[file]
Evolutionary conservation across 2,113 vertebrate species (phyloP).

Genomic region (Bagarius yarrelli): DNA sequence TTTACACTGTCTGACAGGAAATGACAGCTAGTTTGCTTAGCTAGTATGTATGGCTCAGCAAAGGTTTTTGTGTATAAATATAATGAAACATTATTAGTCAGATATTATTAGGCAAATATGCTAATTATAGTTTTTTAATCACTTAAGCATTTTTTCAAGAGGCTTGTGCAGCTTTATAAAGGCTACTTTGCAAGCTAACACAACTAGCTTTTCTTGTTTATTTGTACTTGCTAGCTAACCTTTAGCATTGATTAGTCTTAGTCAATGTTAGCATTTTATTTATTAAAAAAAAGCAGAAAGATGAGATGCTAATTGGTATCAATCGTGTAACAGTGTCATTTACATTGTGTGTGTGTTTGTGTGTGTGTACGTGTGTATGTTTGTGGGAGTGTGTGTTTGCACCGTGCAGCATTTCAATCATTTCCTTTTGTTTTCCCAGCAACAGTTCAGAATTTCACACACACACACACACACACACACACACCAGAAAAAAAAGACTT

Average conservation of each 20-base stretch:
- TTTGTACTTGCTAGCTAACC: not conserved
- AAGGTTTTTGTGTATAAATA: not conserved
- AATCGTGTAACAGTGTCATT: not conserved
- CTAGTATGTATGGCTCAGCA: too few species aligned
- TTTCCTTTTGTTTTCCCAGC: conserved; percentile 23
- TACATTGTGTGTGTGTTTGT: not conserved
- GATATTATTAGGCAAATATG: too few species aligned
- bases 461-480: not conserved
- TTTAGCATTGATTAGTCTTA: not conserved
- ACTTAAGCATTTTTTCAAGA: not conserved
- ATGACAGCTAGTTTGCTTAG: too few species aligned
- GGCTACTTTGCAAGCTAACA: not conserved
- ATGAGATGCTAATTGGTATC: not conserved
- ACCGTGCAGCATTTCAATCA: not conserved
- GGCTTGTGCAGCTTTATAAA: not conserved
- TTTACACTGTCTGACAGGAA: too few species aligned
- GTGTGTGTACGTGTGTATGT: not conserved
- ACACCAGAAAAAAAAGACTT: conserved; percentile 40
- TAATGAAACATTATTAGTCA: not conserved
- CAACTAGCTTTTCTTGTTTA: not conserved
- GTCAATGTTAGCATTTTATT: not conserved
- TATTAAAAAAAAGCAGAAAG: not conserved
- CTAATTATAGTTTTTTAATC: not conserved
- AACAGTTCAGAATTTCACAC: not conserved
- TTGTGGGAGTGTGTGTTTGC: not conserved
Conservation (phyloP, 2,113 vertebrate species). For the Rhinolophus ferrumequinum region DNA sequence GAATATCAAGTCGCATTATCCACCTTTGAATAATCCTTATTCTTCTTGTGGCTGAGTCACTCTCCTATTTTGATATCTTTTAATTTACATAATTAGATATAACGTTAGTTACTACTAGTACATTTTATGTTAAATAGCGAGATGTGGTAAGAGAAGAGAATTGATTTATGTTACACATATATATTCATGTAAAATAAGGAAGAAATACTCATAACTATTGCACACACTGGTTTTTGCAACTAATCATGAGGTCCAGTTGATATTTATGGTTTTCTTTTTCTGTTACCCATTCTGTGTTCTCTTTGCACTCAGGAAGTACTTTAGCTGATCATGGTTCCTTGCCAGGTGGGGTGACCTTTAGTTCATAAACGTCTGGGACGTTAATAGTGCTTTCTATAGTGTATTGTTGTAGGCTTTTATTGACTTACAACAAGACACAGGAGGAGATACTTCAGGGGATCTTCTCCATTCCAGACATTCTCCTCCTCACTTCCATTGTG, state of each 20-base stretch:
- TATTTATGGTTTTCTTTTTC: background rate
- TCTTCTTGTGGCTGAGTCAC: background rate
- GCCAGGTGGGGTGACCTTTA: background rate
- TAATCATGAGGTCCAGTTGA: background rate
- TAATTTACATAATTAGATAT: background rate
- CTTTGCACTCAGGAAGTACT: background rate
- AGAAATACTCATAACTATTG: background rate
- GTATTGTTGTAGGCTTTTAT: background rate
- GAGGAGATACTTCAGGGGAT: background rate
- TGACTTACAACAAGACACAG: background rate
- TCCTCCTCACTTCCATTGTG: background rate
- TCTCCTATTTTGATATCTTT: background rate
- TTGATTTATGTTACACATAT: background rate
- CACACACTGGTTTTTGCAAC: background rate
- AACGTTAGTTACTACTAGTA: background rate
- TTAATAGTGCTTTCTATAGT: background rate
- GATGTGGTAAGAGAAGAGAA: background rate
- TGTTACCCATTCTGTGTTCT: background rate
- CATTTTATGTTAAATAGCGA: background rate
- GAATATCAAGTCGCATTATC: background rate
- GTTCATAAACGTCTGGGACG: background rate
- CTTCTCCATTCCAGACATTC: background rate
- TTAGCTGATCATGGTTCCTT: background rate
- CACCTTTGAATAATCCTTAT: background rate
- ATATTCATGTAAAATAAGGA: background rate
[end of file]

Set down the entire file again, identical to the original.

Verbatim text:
Evolutionary conservation across 2,113 vertebrate species (phyloP).

Genomic region (Bagarius yarrelli): DNA sequence TTTACACTGTCTGACAGGAAATGACAGCTAGTTTGCTTAGCTAGTATGTATGGCTCAGCAAAGGTTTTTGTGTATAAATATAATGAAACATTATTAGTCAGATATTATTAGGCAAATATGCTAATTATAGTTTTTTAATCACTTAAGCATTTTTTCAAGAGGCTTGTGCAGCTTTATAAAGGCTACTTTGCAAGCTAACACAACTAGCTTTTCTTGTTTATTTGTACTTGCTAGCTAACCTTTAGCATTGATTAGTCTTAGTCAATGTTAGCATTTTATTTATTAAAAAAAAGCAGAAAGATGAGATGCTAATTGGTATCAATCGTGTAACAGTGTCATTTACATTGTGTGTGTGTTTGTGTGTGTGTACGTGTGTATGTTTGTGGGAGTGTGTGTTTGCACCGTGCAGCATTTCAATCATTTCCTTTTGTTTTCCCAGCAACAGTTCAGAATTTCACACACACACACACACACACACACACACCAGAAAAAAAAGACTT

Average conservation of each 20-base stretch:
- TTTGTACTTGCTAGCTAACC: not conserved
- AAGGTTTTTGTGTATAAATA: not conserved
- AATCGTGTAACAGTGTCATT: not conserved
- CTAGTATGTATGGCTCAGCA: too few species aligned
- TTTCCTTTTGTTTTCCCAGC: conserved; percentile 23
- TACATTGTGTGTGTGTTTGT: not conserved
- GATATTATTAGGCAAATATG: too few species aligned
- bases 461-480: not conserved
- TTTAGCATTGATTAGTCTTA: not conserved
- ACTTAAGCATTTTTTCAAGA: not conserved
- ATGACAGCTAGTTTGCTTAG: too few species aligned
- GGCTACTTTGCAAGCTAACA: not conserved
- ATGAGATGCTAATTGGTATC: not conserved
- ACCGTGCAGCATTTCAATCA: not conserved
- GGCTTGTGCAGCTTTATAAA: not conserved
- TTTACACTGTCTGACAGGAA: too few species aligned
- GTGTGTGTACGTGTGTATGT: not conserved
- ACACCAGAAAAAAAAGACTT: conserved; percentile 40
- TAATGAAACATTATTAGTCA: not conserved
- CAACTAGCTTTTCTTGTTTA: not conserved
- GTCAATGTTAGCATTTTATT: not conserved
- TATTAAAAAAAAGCAGAAAG: not conserved
- CTAATTATAGTTTTTTAATC: not conserved
- AACAGTTCAGAATTTCACAC: not conserved
- TTGTGGGAGTGTGTGTTTGC: not conserved
Conservation (phyloP, 2,113 vertebrate species). For the Rhinolophus ferrumequinum region DNA sequence GAATATCAAGTCGCATTATCCACCTTTGAATAATCCTTATTCTTCTTGTGGCTGAGTCACTCTCCTATTTTGATATCTTTTAATTTACATAATTAGATATAACGTTAGTTACTACTAGTACATTTTATGTTAAATAGCGAGATGTGGTAAGAGAAGAGAATTGATTTATGTTACACATATATATTCATGTAAAATAAGGAAGAAATACTCATAACTATTGCACACACTGGTTTTTGCAACTAATCATGAGGTCCAGTTGATATTTATGGTTTTCTTTTTCTGTTACCCATTCTGTGTTCTCTTTGCACTCAGGAAGTACTTTAGCTGATCATGGTTCCTTGCCAGGTGGGGTGACCTTTAGTTCATAAACGTCTGGGACGTTAATAGTGCTTTCTATAGTGTATTGTTGTAGGCTTTTATTGACTTACAACAAGACACAGGAGGAGATACTTCAGGGGATCTTCTCCATTCCAGACATTCTCCTCCTCACTTCCATTGTG, state of each 20-base stretch:
- TATTTATGGTTTTCTTTTTC: background rate
- TCTTCTTGTGGCTGAGTCAC: background rate
- GCCAGGTGGGGTGACCTTTA: background rate
- TAATCATGAGGTCCAGTTGA: background rate
- TAATTTACATAATTAGATAT: background rate
- CTTTGCACTCAGGAAGTACT: background rate
- AGAAATACTCATAACTATTG: background rate
- GTATTGTTGTAGGCTTTTAT: background rate
- GAGGAGATACTTCAGGGGAT: background rate
- TGACTTACAACAAGACACAG: background rate
- TCCTCCTCACTTCCATTGTG: background rate
- TCTCCTATTTTGATATCTTT: background rate
- TTGATTTATGTTACACATAT: background rate
- CACACACTGGTTTTTGCAAC: background rate
- AACGTTAGTTACTACTAGTA: background rate
- TTAATAGTGCTTTCTATAGT: background rate
- GATGTGGTAAGAGAAGAGAA: background rate
- TGTTACCCATTCTGTGTTCT: background rate
- CATTTTATGTTAAATAGCGA: background rate
- GAATATCAAGTCGCATTATC: background rate
- GTTCATAAACGTCTGGGACG: background rate
- CTTCTCCATTCCAGACATTC: background rate
- TTAGCTGATCATGGTTCCTT: background rate
- CACCTTTGAATAATCCTTAT: background rate
- ATATTCATGTAAAATAAGGA: background rate